TAMPA – Ask Peyton Barber his approach to training camp or preseason games, and his answer is meant to bull over the questioner as if it's all that's standing between him and the goal line."I think the end-all goal for me is to be the star...
Updated: 7 hours ago
Jalen Beeks shines for Rays in winning return to Boston

Jalen Beeks shines for Rays in winning return to Boston

BOSTON — Jalen Beeks called it a complicated question.Then he gave a convoluted answer.Just what, he was asked after leading the Rays to a 2-0 win Sunday over the Red Sox, did it mean to come back to Fenway Park for the first time and beat...
Updated: 9 hours ago
North Carolina fugitives, charged with shooting at cops, found and arrested in Treasure Island

North Carolina fugitives, charged with shooting at cops, found and arrested in Treasure Island

TREASURE ISLAND — Two men on the run from law enforcement in North Carolina were found hiding in Treasure Island — armed with an AR-15, a machete and a pipe bomb, deputies said — leading to a standoff with a SWAT team that ended early Sunday morning....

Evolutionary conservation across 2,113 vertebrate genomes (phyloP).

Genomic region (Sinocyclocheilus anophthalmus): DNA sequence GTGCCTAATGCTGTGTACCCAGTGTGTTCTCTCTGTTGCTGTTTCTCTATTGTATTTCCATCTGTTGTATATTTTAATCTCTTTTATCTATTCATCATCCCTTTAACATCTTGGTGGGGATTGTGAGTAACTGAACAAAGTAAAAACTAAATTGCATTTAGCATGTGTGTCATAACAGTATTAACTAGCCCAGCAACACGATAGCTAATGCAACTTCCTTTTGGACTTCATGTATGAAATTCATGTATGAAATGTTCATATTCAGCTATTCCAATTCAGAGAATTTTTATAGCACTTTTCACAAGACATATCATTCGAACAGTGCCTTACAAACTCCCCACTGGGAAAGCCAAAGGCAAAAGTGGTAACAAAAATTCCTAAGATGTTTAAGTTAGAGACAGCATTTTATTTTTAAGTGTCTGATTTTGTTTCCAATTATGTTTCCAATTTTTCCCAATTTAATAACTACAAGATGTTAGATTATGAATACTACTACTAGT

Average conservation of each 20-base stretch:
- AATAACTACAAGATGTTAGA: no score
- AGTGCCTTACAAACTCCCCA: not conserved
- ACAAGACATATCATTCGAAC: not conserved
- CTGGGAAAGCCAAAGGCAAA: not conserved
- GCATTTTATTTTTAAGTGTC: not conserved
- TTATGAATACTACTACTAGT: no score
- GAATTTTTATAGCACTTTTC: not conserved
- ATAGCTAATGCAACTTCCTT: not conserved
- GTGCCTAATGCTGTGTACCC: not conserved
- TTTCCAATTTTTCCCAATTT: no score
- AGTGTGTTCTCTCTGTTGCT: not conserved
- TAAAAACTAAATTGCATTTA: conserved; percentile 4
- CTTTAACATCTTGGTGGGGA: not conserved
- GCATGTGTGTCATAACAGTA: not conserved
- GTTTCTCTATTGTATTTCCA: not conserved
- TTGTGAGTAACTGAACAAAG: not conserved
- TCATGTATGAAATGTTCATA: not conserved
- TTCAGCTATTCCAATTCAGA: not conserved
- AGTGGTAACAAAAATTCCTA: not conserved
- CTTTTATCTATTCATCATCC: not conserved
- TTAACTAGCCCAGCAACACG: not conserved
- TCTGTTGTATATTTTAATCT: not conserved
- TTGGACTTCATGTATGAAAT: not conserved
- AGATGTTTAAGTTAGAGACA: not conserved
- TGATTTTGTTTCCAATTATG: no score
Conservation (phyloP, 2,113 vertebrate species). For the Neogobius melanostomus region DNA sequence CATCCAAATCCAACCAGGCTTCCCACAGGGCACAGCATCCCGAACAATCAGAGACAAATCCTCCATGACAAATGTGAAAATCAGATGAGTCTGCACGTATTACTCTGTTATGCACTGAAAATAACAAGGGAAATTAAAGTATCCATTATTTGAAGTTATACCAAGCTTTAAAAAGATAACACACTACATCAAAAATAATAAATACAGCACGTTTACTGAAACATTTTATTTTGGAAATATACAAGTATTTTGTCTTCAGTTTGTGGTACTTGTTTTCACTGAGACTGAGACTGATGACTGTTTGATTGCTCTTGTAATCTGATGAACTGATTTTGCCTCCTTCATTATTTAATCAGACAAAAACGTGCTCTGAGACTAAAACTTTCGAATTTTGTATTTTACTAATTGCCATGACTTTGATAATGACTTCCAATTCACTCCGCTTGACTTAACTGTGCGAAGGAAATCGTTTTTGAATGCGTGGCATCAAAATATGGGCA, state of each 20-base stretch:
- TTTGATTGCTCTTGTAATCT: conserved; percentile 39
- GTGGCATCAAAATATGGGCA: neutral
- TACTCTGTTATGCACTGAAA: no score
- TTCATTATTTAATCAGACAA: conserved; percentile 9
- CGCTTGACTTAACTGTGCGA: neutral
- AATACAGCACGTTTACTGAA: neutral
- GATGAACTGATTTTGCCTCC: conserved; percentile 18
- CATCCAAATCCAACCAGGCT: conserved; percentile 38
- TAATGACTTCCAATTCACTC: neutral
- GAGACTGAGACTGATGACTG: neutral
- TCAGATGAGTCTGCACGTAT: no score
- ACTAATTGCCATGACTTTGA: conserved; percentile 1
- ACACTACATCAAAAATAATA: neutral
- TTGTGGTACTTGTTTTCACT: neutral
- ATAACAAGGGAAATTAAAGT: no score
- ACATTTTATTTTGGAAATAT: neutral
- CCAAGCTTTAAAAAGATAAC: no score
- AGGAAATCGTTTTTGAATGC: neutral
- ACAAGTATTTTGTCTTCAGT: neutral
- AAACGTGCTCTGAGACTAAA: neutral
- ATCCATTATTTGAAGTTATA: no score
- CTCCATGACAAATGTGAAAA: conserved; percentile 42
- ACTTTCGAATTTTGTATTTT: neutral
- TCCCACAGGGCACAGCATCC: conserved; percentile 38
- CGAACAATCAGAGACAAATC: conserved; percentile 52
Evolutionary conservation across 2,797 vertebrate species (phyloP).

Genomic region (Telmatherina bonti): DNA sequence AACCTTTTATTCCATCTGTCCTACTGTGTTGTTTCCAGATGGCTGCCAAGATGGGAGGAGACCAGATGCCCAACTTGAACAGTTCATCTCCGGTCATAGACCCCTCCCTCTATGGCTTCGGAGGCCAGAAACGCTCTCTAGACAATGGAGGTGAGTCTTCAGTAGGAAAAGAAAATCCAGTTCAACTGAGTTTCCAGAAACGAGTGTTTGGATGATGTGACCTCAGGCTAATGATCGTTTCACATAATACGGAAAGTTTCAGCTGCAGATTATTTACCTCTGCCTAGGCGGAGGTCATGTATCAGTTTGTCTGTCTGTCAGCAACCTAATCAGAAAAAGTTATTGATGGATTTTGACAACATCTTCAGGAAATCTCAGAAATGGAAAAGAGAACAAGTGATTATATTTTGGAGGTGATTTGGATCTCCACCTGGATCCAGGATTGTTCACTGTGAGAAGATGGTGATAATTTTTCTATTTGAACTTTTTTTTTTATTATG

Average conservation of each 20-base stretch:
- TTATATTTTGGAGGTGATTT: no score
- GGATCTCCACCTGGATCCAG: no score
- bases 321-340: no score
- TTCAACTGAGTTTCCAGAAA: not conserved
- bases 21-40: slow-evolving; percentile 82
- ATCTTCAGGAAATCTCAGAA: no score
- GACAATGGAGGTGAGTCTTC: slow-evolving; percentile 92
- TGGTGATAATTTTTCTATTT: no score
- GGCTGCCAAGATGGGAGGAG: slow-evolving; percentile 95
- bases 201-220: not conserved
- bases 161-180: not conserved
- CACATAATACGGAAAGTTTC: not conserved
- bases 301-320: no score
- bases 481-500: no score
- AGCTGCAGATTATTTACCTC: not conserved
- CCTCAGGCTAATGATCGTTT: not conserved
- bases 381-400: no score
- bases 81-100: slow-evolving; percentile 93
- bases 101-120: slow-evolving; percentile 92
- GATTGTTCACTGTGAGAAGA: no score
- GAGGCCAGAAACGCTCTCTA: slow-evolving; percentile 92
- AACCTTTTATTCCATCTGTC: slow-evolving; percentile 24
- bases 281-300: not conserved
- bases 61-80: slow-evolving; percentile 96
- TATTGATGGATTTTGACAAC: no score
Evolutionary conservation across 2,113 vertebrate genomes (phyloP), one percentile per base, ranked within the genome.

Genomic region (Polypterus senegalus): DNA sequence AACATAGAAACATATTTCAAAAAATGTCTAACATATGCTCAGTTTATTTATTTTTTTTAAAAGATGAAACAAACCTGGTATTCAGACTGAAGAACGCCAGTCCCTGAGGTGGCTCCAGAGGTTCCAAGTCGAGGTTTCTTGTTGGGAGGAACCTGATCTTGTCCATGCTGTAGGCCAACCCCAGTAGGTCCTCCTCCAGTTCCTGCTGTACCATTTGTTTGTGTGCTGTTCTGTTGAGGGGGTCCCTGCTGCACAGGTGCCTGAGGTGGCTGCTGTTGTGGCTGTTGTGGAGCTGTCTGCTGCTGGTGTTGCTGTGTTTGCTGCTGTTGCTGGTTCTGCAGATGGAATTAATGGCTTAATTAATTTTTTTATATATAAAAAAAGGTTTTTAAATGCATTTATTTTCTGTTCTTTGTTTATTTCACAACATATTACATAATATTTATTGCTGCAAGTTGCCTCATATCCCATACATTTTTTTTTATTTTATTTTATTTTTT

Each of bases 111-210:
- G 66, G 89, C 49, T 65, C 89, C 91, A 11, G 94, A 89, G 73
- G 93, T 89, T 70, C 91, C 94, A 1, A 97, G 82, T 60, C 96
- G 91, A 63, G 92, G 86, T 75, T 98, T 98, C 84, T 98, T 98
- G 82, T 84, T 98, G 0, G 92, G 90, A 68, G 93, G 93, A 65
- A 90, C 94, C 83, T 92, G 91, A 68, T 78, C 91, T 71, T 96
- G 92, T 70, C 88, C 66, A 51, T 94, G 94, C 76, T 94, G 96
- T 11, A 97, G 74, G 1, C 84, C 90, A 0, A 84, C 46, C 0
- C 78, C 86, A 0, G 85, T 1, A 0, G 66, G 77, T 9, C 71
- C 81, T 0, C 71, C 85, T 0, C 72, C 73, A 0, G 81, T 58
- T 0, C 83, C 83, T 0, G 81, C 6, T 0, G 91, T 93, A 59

Updated: 10 hours ago
Tampa holds a birthday vigil for Lillia Raubenolt, the young girl killed on Bayshore

Tampa holds a birthday vigil for Lillia Raubenolt, the young girl killed on Bayshore

Somewhere Over the Rainbow was the first song Lillia Raubenolt’s parents sang to her as a newborn, according to her uncle, John Reisinger."They were just so happy when she was born," he said.But on May 23, while the family was visiting Tampa from Ohi...
Updated: 11 hours ago
She would be 2 today

She would be 2 today

CreditLillia Raubenolt would have had her second birthday today. On May 23, while the family was visiting Tampa from Ohio, Lillia and her mother, Jessica Raubenolt, were struck and killed by a car as they legally crossed the road at the corner of Bay...
Updated: 11 hours ago
Man in Spring Hill airlifted to hospital with severe electrical burns

Man in Spring Hill airlifted to hospital with severe electrical burns

A man has been airlifted to a local hospital after suffering severe electrical burns while trimming trees in Spring Hill.In a release, Pasco County Fire Rescue said the man was working on a lift and was airborne in the 18000 Block of Skinner Dr. in S...
Updated: 12 hours ago
Rays finish trip with 2-0 shutout of Red Sox

Rays finish trip with 2-0 shutout of Red Sox

BOSTON – The Rays always seem to find a way to make things interesting.Sunday, they did so by shutting down and shutting out the majors-best Red Sox in a 2-0 matinee win to cap a winning three-city road trip.Five Rays pitchers combined to blank...
Updated: 12 hours ago